Living in Flour Bluff comes in all shapes and sizes.  The community offers many housing choices – including affordable housing, and multiple realtors in the area are available to assist newcomers in finding the perfect home.  Some residents in Flour Bluff enjoy the rancher’s life and own large pieces of property with room for horses and cows.  Others love living on the water.  Waterfront properties are available along Oso Bay, Laguna Madre, and parts in between where ponds and canals exist.  Many people prefer little or no yard maintenance and live in single or multi-level apartments or condominiums.  Flour Bluff welcomes its friends from the colder parts of the country in the many RV parks in the community.  Most residents, however, live in quiet neighborhoods filled with the whir of lawnmowers and the laughter of children.  Yes, there is indeed something for everyone!

FB 1

FB 2



FB 8


     Flour Bluff offers many outlets for family fun.  The community has a public and school pool, little league softball, baseball, and kickball fields, youth football organizations, activities at Flour Bluff Schools (i.e. basketball, football, volleyball, softball, academics, arts, music, NJROTC), a skateboard park, a disc golf park, multiple playgrounds, and other facilities for activities such as martial arts, soccer, tennis, rugby, and horseback riding.








          Seasonal events give everyone something to anticipate.  Whether it’s the Navy hosting the Blue Angels, the Flour Bluff Homecoming Parade, the Flour Bluff Business Association Community Christmas, the Flour Bluff Fire Department Santa float, or the Flour Bluff 8th-Grade trip to HEB Camp in the Hill Country, those who know Flour Bluff, know it has a host of unique offerings for the community.  Maybe it’s a school that’s excels in everything.  Maybe it’s the year-round great weather conducive to outdoor activities like fishing, boating, swimming, and surfing.  Maybe it’s the tight-knit community that welcomes people from all over the world to be a part of what is happening here.  Maybe it’s the rich history or unique geographical location. Maybe it’s the class reunions, Friday-night football, or visiting with old friends in the grocery line. Whatever it is, Flour Bluff is a great place to live, visit, play, raise a family, and take part in a community that is like no other.


Santa float


     Spending the weekend with childhood friends (Flour Bluff Class of ’76), driving the Bluff in search of what is new or changed, writing this article, and gathering pictures for it takes me to the heart of a place I have called home for nearly 50 years.  Even those who have moved away still feel her tugging at their heartstrings. She definitely leaves an impression.  Flour Bluff, like every little “town”, has its problems, but that which is good outweighs them all.  I just wish more people could experience living la vida Bluff style!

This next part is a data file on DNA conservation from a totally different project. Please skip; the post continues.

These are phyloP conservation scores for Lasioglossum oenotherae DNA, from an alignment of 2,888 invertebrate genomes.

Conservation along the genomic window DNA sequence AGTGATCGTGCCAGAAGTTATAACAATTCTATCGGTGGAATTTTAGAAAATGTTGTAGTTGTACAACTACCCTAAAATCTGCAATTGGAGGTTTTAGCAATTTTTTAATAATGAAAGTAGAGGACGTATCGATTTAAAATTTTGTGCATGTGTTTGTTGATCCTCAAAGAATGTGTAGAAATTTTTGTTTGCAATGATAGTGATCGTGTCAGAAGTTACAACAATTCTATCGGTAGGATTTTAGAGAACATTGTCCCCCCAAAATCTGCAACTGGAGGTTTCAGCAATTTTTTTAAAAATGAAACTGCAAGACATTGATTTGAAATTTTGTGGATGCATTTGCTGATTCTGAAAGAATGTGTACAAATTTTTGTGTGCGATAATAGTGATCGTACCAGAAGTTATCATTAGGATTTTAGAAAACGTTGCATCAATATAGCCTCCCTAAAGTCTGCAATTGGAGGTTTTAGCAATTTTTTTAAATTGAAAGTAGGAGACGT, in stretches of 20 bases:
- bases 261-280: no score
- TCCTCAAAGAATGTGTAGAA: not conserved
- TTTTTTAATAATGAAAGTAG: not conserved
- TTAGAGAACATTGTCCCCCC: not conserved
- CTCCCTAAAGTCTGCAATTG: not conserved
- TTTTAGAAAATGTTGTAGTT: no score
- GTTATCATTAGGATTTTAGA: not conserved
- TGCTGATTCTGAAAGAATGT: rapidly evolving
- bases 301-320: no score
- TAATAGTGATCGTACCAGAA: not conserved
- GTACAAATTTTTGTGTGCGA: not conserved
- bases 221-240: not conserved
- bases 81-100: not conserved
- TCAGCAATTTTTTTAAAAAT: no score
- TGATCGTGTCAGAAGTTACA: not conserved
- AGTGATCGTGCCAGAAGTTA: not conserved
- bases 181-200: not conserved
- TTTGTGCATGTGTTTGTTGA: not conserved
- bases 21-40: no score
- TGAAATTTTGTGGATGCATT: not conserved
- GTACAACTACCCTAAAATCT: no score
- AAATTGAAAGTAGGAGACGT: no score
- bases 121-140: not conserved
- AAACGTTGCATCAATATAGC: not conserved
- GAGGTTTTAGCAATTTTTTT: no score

Please follow and like us:

Father’s Day: Reflecting on Dad Is Reflecting on You

Around the State, Corpus Christi, Education, Flour Bluff, Front Page, National Scene, Opinion/Editorial, Personal History

Robert and Matthew Alike

     Roughly a billion dollars is spent each year on Father’s Day. It isn’t surprising, however, that when the holiday began in 1910 it was not widely celebrated. My dad always said holidays had gotten out of control and that, more than anything else, they best served to line the pockets of greeting card companies. I tend to agree with him. A family newspaper, however, is not the place to attack the gray areas of capitalism that surround celebrating holidays such as that of Father’s Day. Instead, I’d like to address that which I imagine to have been the more altruistic platform upon which such a day was invented.

     When sons and daughters reflect on their mothers and fathers they are forced to either face a mirror image of themselves, a bundle of flaws they hope never to possess, or the plain and simple fear that the person they see is one whose high water mark is seemingly unreachable. When I look at my dad and consider the most important things he tried to put in me, I sometimes find myself withholding a bit of fear that I may never level up to the mark. If I had to narrow the intangible principles that were stressed throughout my upbringing to a Top Five, they would rank as follows:

Number 5:  Flexibility: “Don’t be too particular about every little thing you do. Nobody likes being around somebody who always has to have their way.”

Number 4:  Toughness: “Whatever ails you may hurt right now, but it won’t last forever. Suck it up and keep moving forward. It’s the only way.”

Number 3:  Big-Picture Thinking: “Don’t get so hung up on little things that you find yourself incapable of zooming out and seeing the big-picture. And don’t get so hung up on yourself that you forget to tend to the little things.”

Number 2:   Humility: “If you’re ever good enough at anything that it is worth talking about, you won’t need to speak a word of it yourself. Everyone else will do it for you.”